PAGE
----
Using calculated values of product water produced during one hour in the selected range of K and average specific value of membrane flux within this range, we can calculate the required membrane area to provide the required amount of product water during one hour (Figure 8). Calculations are made for the case when BLN membranes treat wastewater and K value changes from 1 to 7, and the pressure was 6 Bars. The required number of membrane elements can be determined assuming that membrane area in a standard  4040 element (BLN 4040 ) manufactured by CSM Company (Korea) equals 10 square meters. Thus, to decrease wastewater flow by 7 times and to produce 1000 liters of quality product water per hour) we need to use 12 elements of 4040 standard. The K value grows «step by step», therefore elements can be connected in series: 5 in parallel, then 4 and 3.


Both cases of treatment of leachate without chemical treatment and after chemical treatment are determined. For the case when leachate was not subjected to chemical treatment and is directly purified by reverse osmosis membranes, the first stage recovery value did not exceed 90 per cent due to the loss of product flow. Figure 8 demonstrates results of membrane area calculations as a dependence of specific required membrane area (to treat 1000 liters per hour of leachate) on K value reached during leachate treatment.

For the case when chemical pretreatment of leachate is not implemented, high recovery values are not reached due to high COD of leachate and low membrane flux (Figure 8). More 4040 BLN membrane elements are used  to  produce  purified water and concentrate after BLN modules directly enters 90NE nanofiltration modules to further reduce concentrate flow to reach 90% recovery value.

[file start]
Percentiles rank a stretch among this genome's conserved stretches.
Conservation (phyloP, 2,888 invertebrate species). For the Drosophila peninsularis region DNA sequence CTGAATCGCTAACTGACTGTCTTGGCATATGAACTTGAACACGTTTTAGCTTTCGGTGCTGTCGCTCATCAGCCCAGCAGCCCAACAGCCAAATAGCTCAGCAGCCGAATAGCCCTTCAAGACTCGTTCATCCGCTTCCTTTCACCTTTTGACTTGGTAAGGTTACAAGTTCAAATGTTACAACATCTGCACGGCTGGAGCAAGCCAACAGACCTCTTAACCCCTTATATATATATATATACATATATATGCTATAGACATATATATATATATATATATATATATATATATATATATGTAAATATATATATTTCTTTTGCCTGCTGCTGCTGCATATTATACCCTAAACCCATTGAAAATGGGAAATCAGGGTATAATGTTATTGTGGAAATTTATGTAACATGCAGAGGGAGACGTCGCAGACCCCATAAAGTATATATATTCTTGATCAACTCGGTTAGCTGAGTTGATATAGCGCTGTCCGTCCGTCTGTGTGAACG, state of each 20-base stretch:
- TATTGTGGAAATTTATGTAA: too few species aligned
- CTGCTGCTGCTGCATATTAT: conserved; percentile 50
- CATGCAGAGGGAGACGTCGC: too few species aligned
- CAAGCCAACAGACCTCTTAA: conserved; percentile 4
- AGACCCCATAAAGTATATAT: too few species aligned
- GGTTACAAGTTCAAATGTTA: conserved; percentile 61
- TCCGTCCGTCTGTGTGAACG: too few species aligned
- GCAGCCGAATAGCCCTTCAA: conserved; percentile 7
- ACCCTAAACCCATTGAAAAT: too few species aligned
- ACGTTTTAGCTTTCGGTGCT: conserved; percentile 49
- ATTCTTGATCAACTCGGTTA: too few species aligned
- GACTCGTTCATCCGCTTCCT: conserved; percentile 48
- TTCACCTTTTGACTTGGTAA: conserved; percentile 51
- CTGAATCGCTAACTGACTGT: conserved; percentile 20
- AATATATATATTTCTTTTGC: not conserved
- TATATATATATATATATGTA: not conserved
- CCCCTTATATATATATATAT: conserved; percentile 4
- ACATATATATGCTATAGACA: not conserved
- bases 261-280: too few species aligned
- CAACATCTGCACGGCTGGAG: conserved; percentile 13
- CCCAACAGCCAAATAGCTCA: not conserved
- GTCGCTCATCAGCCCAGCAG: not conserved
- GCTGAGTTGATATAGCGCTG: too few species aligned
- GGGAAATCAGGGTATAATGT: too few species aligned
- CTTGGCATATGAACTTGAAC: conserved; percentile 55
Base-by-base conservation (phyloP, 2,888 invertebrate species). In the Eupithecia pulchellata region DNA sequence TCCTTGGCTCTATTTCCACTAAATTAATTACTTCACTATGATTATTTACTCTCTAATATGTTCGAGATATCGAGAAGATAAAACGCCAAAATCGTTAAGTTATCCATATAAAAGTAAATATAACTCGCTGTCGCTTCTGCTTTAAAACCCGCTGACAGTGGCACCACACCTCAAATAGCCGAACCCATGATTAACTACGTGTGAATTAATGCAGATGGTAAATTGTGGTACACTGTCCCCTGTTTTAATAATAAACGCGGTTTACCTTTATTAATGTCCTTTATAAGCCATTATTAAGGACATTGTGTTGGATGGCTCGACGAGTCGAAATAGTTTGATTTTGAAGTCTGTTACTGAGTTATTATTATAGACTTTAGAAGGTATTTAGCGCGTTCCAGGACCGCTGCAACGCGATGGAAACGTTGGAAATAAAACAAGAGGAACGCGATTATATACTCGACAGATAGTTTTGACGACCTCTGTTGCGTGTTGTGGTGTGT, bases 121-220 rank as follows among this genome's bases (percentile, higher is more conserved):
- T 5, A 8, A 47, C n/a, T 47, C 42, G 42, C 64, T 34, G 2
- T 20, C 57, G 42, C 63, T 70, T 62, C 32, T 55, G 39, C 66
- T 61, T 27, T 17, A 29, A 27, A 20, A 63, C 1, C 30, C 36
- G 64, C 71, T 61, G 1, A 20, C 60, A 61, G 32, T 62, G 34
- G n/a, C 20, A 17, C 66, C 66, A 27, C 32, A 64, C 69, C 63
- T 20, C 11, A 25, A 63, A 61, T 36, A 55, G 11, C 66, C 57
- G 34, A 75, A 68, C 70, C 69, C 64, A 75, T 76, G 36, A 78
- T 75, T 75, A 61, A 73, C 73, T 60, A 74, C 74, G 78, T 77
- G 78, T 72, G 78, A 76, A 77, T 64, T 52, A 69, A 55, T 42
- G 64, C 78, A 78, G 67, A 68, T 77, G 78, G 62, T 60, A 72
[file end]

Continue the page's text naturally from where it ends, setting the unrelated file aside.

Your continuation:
To facilitate further increase of recovery during the third stage of nanofiltration increase, leachate first stage concentrate is collected in tank 11 where coagulation and flocculation of organics occurs. Coagulation and sedimentation of deposited organics required large volume of water treatment structures and footprint. For the case when leachate is «directly» treated by RO, the intermediate tank 11 and the third stage pump are not used. Analysis and studying of the experimentally obtained results allowed us to draw to the following conclusions.


  1. To reach the required ammonia concentration in product water, double stage treatment of feed with low pressure reverse osmosis membrane treatment is required. High recovery values are reached through the additional treatment of concentrate with nanofiltration membranes.
  2. Influence of dissolved organics defined as COD on membrane performance is investigated. Leachate COD decreases membrane flux and should be accounted when membrane area is determined. Flocculation and further sedimentation of organics prior to reverse osmosis treatment facilitates membrane filtration and provides higher values of recovery.
  3. Application of reverse osmosis and nanofiltration membranes combined with chemical leachate pretreatment enables us to produce quality water that meets discharge regulation standards and concentrate flow that does not exceed 0.3-0.5% of the total feed water that enters water treatment plant.